Upon completion of the Generation II Tail Fairing development, we observed that a significant portion of installation time was comprised of installing the thrust collars. Previously, tail fairings required one fairing per collar to keep the tails from rotating above the strap of an adjacent fairing. Our new patented FlexLock™ technology allows for multiple fairings to be stacked between thrust collars, which eliminates well over half of the collars of a system. FlexLock technology produces a further decrease in installation time.
A well-trained crew with good moonpool access can install a joint of FlexLock Tail Fairings in about 45 minutes or less.
Working with VIV Solutions
Can suppression be purchased from existing inventory?
It depends upon the type of products you are seeking. Please inquire for additional details.
What sort of lead times are required?
Production rates vary from project to project. We can often reduce the time to delivery by using existing manufacturing molds or expediting shipping to the final destination.
Are quality and safety programs compliant with industry standards?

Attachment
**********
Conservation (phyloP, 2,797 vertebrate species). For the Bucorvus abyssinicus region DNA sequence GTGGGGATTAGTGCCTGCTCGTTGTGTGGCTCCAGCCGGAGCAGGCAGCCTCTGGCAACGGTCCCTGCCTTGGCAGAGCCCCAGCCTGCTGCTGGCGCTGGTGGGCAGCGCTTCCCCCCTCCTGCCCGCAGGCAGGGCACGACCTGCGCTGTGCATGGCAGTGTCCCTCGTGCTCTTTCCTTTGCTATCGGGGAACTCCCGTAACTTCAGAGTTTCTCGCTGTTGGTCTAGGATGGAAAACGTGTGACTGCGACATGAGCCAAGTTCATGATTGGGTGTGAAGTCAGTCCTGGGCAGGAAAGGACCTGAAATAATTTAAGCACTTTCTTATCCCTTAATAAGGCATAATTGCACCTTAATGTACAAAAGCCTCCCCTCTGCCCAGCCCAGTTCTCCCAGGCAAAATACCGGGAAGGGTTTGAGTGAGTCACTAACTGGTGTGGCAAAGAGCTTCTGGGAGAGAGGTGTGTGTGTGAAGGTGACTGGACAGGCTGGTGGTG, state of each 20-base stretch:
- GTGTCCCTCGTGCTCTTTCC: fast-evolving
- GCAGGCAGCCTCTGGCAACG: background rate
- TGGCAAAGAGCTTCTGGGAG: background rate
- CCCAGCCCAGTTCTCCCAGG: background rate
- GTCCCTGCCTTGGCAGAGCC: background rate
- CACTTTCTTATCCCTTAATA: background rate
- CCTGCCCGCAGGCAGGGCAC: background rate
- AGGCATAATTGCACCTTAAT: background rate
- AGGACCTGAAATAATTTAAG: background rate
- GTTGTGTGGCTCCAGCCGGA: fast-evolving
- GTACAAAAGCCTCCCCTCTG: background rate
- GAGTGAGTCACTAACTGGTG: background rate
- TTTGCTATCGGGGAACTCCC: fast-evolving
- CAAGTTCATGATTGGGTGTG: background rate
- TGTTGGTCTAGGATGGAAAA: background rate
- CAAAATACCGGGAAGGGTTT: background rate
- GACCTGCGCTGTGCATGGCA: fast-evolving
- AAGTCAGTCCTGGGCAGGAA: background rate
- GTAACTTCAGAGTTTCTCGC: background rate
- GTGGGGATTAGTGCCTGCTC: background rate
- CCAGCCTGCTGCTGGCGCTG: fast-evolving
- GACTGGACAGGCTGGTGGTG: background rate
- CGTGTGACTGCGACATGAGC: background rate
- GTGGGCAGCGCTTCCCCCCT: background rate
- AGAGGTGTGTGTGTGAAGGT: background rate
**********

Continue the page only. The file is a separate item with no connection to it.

Yes, we maintain a quality system that is compliant with ISO 9001:2015 and strive for 100% customer satisfaction on all projects. Our safety policy aligns with OSHA guidelines. The company has had zero lost time incidents since its inception in 2010. We work closely with our vendors to ensure these same standards are applied during manufacturing and delivery. Every VIV Solutions employee completes annual training requirements related to quality, safety, environmental and social responsibility, anti-bribery and anti-corruption, and other job-specific duties.
Do you have a corporate profile in common vendor management systems?
VIV Solutions takes pride in its internal processes and procedures. Our customers appreciate the transparency with which we do business. As such, we maintain active up-to-date profiles in the following supplier management systems. We invite you to connect with us online through these third-party platforms and learn more about our organization. If your company manages its own Approved Vendor List, we will gladly complete any necessary qualification paperwork.